The second quarter of the sixteenth century witnessed the emergence of a new fashion of armor design based on the forms and ornament found in classical art. Embossed in high relief, richly gilt, and damascened in gold and silver, these lavish parade armors all'antica were worn by Renaissance kings and captains who wished to project an aura of power and virtue by arraying themselves like the heroes of ancient Roman history and mythology. The re-creation of classically inspired armor is invariably associated with Filippo Negroli, the most innovative and celebrated of the renowned armorers of Milan. Within the Negroli family of armorers, Filippo was the best known of his extremely successful generation, which included his brother Francesco, a skilled damascener in the service of Emperor Charles V, and his cousin Giovan Paolo, a talented master who provided armor to the French court. From large numbers of recently uncovered documents in the state, civic, and ecclesiastical archives of Milan, details have been gleaned of Negroli family members, their workshops and employees, marriages and deaths, property and testamentary arrangements, and business dealings with clients and fellow armorers. A digest of the documents is included, and a brief, cogent discussion of the manufacture and commerce of arms in sixteenth-century Milan provides a context for the work of these talented artists. The core of the book is a thorough reexamination of all the armors signed by Filippo Negroli. Additional works are attributed to him, and lost works are identified. The authors confirm the attribution of two magnificently damascened armors to Francesco Negroli, and they present Giovan Paolo Negroli's single signed work along with pieces they consider to be his. Each armor is described, illustrated, and placed in the context of the maker's oeuvre; its history of ownership is discussed; and its treatment in the critical literature is assessed.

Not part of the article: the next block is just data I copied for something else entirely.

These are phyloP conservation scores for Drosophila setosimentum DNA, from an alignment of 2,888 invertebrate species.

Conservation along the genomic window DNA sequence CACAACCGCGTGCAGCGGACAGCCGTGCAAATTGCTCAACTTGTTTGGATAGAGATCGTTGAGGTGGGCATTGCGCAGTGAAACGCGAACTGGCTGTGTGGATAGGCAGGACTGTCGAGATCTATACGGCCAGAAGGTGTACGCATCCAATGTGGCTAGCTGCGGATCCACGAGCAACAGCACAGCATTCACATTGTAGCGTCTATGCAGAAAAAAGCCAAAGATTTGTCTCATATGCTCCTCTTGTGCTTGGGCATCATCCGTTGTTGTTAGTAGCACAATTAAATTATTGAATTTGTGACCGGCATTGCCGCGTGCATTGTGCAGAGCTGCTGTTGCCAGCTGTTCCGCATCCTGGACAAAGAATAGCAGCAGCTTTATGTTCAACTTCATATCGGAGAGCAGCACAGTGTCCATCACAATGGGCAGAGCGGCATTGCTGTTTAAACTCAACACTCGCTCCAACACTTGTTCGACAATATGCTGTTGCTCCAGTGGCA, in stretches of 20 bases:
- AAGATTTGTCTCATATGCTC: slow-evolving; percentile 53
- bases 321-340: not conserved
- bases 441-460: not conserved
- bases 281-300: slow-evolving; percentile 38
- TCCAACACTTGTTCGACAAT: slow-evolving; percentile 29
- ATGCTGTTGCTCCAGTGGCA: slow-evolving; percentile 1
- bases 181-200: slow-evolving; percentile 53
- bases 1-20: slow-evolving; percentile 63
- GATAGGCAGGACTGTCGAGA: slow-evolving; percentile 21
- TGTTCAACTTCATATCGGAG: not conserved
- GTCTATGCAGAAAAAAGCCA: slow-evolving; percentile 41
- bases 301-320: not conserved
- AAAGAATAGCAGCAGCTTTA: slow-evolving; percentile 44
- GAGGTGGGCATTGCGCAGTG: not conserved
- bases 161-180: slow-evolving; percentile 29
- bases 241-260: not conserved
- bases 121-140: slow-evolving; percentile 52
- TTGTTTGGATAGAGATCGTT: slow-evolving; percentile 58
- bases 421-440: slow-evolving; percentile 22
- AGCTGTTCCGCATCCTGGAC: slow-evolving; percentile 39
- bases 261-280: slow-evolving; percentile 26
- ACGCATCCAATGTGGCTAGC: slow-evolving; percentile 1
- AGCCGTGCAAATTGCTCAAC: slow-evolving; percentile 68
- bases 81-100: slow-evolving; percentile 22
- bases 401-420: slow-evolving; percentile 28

Around these superlative examples of Renaissance armor all'antica are grouped works that demonstrate the strong influence of the Negroli on contemporary Italian armorers as well as the variety and originality of armor design during the years 1535–55. The authors also touch on the sources of Renaissance armor through Greek and Roman prototypes, fourteenth- and fifteenth-century versions of classical-style armor, and sixteenth-century albums of designs. In the hands of a master like Filippo Negroli, whose virtuoso skill at modeling in high relief is unrivaled in the history of metalworking, traditional military costume was transformed into sculpture in steel. The extraordinary technical abilities of the Milanese armorers, combined with their imaginative adaptation of decorative motifs from the antique, such as lion and Medusa heads, fantastic creatures, and abundant foliate ornament, gave rise to an original art form that evokes the pomp and pageantry of the Renaissance courts. These treasured objects, many of which are still part of the royal collections they have been in since the sixteenth century, are generously illustrated in this book, which serves as the catalogue of an exhibition at The Metropolitan Museum of Art.